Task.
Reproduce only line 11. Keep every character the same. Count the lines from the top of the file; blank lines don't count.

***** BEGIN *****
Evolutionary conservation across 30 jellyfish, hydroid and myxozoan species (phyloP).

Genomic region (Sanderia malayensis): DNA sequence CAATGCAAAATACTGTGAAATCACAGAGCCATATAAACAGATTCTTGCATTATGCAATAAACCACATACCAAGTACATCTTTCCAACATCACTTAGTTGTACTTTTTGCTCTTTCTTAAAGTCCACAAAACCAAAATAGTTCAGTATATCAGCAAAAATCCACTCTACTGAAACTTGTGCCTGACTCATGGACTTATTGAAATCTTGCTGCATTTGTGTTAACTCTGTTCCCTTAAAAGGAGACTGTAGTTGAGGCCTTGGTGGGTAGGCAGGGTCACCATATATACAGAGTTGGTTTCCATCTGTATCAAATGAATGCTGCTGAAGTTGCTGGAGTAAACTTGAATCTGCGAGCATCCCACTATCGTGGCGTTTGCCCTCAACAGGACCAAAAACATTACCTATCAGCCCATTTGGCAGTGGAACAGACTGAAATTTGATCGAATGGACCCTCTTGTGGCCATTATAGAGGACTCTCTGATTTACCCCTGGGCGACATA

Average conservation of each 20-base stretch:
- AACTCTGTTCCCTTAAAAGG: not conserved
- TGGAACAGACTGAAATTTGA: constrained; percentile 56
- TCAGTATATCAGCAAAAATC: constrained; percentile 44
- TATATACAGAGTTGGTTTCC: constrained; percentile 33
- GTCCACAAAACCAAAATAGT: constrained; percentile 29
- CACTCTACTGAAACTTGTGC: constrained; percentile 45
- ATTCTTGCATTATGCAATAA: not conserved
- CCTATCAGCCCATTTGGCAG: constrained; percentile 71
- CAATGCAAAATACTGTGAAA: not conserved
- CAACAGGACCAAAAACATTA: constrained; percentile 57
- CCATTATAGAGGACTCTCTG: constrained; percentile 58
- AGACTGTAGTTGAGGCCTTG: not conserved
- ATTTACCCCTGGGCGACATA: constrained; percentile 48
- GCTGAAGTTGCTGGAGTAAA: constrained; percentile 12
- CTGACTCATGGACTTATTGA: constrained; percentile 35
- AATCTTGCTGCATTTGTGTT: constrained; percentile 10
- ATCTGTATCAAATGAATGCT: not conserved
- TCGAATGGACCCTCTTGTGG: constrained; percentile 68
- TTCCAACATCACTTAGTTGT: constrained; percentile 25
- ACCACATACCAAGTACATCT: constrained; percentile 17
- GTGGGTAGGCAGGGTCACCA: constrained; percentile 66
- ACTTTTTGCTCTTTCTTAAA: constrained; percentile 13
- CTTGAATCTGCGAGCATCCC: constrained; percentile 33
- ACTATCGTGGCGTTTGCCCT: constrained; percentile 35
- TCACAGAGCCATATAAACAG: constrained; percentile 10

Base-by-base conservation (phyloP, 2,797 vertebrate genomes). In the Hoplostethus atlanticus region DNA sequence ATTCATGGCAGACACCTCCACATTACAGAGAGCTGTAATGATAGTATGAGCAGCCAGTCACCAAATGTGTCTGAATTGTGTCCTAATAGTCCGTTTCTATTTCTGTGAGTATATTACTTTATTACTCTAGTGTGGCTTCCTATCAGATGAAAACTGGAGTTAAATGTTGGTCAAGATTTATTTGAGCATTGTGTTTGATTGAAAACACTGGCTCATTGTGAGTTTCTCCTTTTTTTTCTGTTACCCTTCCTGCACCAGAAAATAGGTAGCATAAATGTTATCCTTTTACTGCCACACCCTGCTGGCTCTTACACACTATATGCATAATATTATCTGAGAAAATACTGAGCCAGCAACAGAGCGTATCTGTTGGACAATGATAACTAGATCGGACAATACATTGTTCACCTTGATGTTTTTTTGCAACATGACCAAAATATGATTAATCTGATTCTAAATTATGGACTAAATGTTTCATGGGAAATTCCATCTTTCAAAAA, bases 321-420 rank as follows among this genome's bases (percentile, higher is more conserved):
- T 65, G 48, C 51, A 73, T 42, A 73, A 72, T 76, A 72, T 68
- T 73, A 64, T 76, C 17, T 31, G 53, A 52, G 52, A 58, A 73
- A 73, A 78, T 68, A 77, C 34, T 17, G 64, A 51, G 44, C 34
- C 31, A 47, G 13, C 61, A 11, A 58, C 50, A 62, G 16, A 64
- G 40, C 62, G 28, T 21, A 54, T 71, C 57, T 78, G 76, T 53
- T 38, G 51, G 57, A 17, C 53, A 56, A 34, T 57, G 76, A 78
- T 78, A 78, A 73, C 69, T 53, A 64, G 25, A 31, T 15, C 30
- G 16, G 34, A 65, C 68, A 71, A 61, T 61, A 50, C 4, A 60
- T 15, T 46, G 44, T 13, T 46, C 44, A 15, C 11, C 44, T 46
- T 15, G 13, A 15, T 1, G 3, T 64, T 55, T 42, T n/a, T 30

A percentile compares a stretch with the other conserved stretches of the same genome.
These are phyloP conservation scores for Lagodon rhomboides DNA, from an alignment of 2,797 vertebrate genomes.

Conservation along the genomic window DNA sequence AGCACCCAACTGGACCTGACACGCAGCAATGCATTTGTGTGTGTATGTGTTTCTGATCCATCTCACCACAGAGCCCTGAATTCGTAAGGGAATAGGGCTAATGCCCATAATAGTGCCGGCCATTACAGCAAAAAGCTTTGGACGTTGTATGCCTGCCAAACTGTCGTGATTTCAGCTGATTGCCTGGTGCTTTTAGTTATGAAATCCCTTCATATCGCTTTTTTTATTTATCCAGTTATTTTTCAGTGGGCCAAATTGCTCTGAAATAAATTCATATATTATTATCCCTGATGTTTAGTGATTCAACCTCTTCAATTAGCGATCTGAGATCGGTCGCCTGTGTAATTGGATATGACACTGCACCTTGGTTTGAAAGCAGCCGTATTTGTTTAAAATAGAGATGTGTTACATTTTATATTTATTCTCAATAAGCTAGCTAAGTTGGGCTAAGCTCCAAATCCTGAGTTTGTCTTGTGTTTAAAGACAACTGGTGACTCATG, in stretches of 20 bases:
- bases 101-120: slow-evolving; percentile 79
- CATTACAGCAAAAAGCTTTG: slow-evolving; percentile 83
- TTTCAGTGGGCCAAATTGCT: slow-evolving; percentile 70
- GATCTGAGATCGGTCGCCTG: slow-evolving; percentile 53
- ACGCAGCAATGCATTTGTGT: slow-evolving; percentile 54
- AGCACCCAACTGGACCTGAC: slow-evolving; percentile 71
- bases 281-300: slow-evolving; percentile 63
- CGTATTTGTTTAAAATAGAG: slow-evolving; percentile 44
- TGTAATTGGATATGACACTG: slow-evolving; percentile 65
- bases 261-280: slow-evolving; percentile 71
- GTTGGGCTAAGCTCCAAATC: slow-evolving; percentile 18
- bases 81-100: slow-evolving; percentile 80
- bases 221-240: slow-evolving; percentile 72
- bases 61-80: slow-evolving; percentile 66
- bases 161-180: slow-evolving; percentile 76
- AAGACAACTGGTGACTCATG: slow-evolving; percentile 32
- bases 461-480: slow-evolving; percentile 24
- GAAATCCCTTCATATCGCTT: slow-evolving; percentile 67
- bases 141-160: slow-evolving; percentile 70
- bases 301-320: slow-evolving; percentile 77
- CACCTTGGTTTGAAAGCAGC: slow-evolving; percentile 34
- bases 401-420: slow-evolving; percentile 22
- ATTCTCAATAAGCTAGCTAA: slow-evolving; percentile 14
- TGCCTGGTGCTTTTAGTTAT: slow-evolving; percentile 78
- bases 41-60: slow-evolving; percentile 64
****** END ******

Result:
- CCTATCAGCCCATTTGGCAG: constrained; percentile 71